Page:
Forfeiture of lease by the Freeholder

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    Forfeiture of lease by the Freeholder

    I am a BTL leaseholder. My tenant did not send me the ground rent and service charges demands and court notices. Unlike the previous freeholder this one did not send me any papers at my residential home. Therefore the bailiffs were sent and the property taken by the freeholder. I am willing to pay all the service charges and ground rents, can I apply to the court for the forfeiture decision to be overturned?

    #2
    It really is quite difficult to have a lease forfeited. As such I doubt you will find many people with experience of trying to appeal one.

    However, it might be possible if the lease hasn't been re-sold.

    Even if the tenant failed to forward the notices, you should still have realised that payment was due.

    Comment


      #3
      I would suggest if you have a leasehold property forfeited without your knowledge, your immediate port of call is the nearest housing lawyer for proper legal advice and action, not an internet forum......
      I am not a lawyer, nor am I licensed to provide any regulated advice. None of my posts should be treated as legal or financial advice.

      Comment


        #4
        Are you a long leaseholder ? on 99 or 125 years lease ?

        You should consult a solicitor specialising in Landlord & Tenant Act matters and how to recover your property after forfeiture .

        Normally the mortgage lender will contact you in any arrears situation and ask you to pay.

        If you are letting through an agent , the tenant in the property may not know your address.

        Comment


          #5
          You need to explain more. Why were letters sent to your tenant? Did you give the FH your actual address ? As mentioned forfeature is very rare and there would be a while host of court dates first...I assume you knew nothing of them.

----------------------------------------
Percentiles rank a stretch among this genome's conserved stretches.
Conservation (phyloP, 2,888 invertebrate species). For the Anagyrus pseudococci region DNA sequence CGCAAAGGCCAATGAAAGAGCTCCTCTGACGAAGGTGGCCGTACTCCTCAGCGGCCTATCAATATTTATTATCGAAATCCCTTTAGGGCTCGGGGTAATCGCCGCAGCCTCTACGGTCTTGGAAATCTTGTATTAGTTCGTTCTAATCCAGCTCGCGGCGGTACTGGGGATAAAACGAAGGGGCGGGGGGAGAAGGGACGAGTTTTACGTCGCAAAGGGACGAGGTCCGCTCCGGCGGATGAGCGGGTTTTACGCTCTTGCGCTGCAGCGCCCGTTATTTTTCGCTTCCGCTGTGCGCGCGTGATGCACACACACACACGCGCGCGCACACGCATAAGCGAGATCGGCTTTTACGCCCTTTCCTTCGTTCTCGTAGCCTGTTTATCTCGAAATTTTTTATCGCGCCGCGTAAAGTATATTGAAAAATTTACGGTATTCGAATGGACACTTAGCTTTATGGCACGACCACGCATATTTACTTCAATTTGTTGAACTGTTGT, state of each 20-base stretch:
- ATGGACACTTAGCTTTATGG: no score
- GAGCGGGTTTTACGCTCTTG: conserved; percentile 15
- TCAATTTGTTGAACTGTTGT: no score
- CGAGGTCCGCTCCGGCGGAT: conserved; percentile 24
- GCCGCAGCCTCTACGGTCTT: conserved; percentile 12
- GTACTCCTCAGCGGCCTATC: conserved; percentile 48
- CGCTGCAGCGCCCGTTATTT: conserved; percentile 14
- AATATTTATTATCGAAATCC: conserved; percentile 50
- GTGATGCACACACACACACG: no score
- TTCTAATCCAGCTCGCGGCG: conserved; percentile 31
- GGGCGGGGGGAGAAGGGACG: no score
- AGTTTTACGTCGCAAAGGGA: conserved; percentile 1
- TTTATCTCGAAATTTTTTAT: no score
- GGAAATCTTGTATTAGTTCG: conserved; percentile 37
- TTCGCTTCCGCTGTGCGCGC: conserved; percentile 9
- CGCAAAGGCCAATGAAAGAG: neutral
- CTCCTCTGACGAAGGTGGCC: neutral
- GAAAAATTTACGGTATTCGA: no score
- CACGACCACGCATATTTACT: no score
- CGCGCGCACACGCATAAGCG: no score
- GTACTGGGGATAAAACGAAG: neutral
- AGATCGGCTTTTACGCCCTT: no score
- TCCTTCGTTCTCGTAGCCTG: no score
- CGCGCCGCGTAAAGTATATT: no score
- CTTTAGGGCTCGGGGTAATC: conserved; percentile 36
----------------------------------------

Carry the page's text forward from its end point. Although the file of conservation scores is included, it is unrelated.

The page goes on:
I'd get in contact with a solicitor ASAP and show him the court docs
          Advice given is based on my experience representing myself as a leaseholder both in the County Court and at Leasehold Valuation Tribunals.

          I do not accept any liability to you in relation to the advice given.

          It is always recommended you seek further advice from a solicitor or legal expert.

          Always read your lease first, it is the legally binding contract between leaseholder and freeholder.

          Comment


            #6
            The most important thing to do as others have already said is to get professional advice from a specialist solicitor on leasehold matters.

            An application to the court for relief is available upto six months have the landlord has gained possession with a bailiff . The landlord can apply after forfeiture to close the title and apply for a new title for the new lease he grants and if it has then been sold at arms length the court may not be able to grant relief as an even greater loss would befall on the new lessee

            this case illustrates the need to ensure that your address for service is updated when you move on properties held as an investment

            Comment

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